Television review: A nation is reborn

Andrew Marr’s History of Modern Britain
Tuesdays, 9pm


Just occasionally, television produces a series that really is worth making time to watch.

Andrew Marr’s excellent five-part History of Modern Britain is one. Starting with the end of the second world war and moving to the present day, Marr provides an authoritative – if quirky and at times amusing – examination of the period of history with which we are most familiar.

It’s familiar because most of us have lived through at least half of a period which included the creation and fall of what Winston Churchill first dubbed “the Iron Curtain”, the end of rationing, the development of the welfare state and an accompanying social care system, and the demise of the old establishment. Then there were the Labour governments of Wilson and Callaghan, Thatcherism, the fall of the Berlin Wall and New Labour’s election success.

Marr harnesses his considerable journalistic skills with black and white, and then colour film and TV footage, to offer a personal rollercoaster account of a time when Britain lost its empire, joined the Common Market as the EU was known then, and made an impact on the world with its fashion, theatre, literature, arts, architecture and popular culture.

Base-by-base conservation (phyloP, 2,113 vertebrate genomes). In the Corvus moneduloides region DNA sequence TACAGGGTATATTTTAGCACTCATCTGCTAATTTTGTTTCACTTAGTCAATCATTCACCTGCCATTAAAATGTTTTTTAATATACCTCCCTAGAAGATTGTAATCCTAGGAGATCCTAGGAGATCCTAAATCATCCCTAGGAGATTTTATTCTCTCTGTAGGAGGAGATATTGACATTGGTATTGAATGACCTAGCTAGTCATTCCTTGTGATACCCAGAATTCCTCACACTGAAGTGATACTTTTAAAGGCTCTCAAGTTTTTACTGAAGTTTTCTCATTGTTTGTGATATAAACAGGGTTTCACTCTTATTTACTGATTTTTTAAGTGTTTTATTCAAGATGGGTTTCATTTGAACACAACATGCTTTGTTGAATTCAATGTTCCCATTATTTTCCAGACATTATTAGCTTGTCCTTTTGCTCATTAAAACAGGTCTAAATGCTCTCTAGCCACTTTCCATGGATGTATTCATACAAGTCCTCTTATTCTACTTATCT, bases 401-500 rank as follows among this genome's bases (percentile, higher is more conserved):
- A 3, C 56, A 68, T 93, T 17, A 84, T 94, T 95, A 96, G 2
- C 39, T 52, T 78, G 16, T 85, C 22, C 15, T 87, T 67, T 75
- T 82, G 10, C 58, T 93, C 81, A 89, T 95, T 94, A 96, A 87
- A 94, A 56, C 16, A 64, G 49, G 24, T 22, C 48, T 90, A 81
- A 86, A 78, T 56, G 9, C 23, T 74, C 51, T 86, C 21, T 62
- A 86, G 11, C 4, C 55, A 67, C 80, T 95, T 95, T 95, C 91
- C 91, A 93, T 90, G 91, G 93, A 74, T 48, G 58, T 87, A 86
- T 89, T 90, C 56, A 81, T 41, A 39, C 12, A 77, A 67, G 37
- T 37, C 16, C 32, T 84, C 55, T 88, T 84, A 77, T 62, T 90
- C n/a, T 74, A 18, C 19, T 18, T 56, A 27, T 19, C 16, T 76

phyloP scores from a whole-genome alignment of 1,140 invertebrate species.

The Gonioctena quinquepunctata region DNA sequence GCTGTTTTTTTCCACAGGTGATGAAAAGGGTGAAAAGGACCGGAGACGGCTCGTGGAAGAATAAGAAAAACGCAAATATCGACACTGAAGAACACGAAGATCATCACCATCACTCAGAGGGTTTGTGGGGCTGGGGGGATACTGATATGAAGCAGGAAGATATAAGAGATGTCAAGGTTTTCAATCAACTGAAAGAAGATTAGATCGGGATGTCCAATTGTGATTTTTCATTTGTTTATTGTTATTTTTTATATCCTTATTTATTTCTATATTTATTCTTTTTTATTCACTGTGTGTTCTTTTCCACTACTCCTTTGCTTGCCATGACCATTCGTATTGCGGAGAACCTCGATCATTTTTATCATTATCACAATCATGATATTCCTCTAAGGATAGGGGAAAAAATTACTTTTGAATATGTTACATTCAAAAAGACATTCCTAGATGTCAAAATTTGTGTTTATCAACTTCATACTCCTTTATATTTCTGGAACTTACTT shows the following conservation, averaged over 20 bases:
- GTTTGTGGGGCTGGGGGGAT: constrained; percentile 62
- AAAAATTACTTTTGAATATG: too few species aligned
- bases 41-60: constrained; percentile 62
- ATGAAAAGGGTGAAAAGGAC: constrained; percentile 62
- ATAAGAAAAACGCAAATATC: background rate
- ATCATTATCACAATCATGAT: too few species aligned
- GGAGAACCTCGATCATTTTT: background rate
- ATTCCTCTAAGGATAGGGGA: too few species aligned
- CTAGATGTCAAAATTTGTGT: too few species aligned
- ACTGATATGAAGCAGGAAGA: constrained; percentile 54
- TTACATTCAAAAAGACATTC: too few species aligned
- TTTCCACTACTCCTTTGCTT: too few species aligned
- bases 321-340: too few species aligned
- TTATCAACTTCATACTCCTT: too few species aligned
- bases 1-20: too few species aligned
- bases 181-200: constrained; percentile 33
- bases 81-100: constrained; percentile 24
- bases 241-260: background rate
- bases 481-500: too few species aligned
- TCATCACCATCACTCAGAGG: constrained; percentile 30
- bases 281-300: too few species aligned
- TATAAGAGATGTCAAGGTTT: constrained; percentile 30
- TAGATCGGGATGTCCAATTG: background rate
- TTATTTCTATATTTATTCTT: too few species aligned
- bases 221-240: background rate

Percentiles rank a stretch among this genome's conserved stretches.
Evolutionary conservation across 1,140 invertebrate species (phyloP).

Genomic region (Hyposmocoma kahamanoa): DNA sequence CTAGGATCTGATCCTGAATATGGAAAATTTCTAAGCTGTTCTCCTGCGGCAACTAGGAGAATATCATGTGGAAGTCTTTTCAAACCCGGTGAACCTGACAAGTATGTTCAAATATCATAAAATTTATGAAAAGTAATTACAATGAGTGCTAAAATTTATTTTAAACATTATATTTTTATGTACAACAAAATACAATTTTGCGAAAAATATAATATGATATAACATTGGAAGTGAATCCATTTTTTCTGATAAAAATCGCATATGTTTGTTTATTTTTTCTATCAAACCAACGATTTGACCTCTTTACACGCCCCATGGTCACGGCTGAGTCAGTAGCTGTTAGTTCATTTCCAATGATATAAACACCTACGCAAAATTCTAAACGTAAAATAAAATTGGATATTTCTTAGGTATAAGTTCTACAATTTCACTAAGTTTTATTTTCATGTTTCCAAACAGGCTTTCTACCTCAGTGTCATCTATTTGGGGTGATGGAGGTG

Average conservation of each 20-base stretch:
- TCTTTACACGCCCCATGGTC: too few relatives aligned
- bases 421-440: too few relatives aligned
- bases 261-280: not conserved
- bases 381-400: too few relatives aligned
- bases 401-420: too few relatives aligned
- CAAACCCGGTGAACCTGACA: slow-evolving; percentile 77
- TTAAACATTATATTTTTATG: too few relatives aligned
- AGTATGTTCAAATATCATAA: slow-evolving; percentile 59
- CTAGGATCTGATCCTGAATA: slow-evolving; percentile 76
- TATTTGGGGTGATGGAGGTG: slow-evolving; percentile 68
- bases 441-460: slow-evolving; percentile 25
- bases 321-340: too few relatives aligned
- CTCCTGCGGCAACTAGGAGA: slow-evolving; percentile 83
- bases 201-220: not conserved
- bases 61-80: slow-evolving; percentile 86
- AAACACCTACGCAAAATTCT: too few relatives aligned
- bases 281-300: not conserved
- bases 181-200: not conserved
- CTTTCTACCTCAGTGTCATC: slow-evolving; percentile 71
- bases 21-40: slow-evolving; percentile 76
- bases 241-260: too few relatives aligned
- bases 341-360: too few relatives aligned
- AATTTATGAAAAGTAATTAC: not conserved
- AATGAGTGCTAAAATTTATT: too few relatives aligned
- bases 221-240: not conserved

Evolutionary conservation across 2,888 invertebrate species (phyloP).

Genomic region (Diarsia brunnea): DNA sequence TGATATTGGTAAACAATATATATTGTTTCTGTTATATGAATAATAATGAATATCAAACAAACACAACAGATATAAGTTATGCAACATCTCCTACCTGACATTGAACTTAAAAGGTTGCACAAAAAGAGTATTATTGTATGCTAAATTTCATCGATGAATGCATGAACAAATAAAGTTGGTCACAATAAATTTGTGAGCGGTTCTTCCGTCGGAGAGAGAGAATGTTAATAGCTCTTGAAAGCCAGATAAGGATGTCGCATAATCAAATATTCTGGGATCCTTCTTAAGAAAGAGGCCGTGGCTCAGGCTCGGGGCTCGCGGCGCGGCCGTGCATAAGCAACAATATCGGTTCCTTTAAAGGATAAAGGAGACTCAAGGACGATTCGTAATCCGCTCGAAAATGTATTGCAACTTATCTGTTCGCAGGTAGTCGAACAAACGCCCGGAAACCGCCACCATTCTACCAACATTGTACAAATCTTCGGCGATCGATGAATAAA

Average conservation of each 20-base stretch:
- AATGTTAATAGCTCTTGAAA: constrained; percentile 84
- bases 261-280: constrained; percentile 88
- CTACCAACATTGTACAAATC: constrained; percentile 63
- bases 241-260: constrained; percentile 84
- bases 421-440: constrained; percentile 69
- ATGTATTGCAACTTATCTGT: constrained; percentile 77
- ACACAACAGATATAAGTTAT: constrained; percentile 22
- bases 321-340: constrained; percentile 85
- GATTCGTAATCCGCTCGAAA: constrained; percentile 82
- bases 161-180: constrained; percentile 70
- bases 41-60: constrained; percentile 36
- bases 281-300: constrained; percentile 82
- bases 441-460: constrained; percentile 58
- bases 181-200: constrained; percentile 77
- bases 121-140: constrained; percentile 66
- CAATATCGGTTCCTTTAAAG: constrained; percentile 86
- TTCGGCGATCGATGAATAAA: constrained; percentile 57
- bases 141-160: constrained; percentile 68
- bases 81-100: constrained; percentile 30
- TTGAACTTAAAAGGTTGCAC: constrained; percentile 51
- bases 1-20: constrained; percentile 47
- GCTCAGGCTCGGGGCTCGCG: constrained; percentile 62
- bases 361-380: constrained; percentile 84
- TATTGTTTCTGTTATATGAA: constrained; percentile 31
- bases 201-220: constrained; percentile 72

Although Marr titles this a history of modern Britain, his tentacles stretch much further to show the impact of developments elsewhere on a country that was, even in post-war days, the second richest in the world.

In the first of the programmes, screened on 22 May, Marr considered how the British people threw out Churchill to replace him with Labour and Clement Attlee. Marr argues that Attlee was one of two really reforming post-war prime ministers, the other being Thatcher.

Attlee and Labour were to be replaced in the early 1950s by another term of office for Churchill and the Conservatives, which Marr describes as the government of national nostalgia. In the second programme on 29 May, Marr highlights how the establishment began to lose its grip, first with Anthony Eden’s ill-fated incursion into Egypt (which Marr presents in a way which allows us to draw parallel with Blair’s folly in Iraq) and then the John Profumo scandal, which saw a pillar of the establishment walk into a honey trap.

TV history series don’t come more highly rated than this.

Keith Popple is professor of social work at London South Bank University

Andrew Marr’s History of Modern Britain



Tuesdays, 9pm

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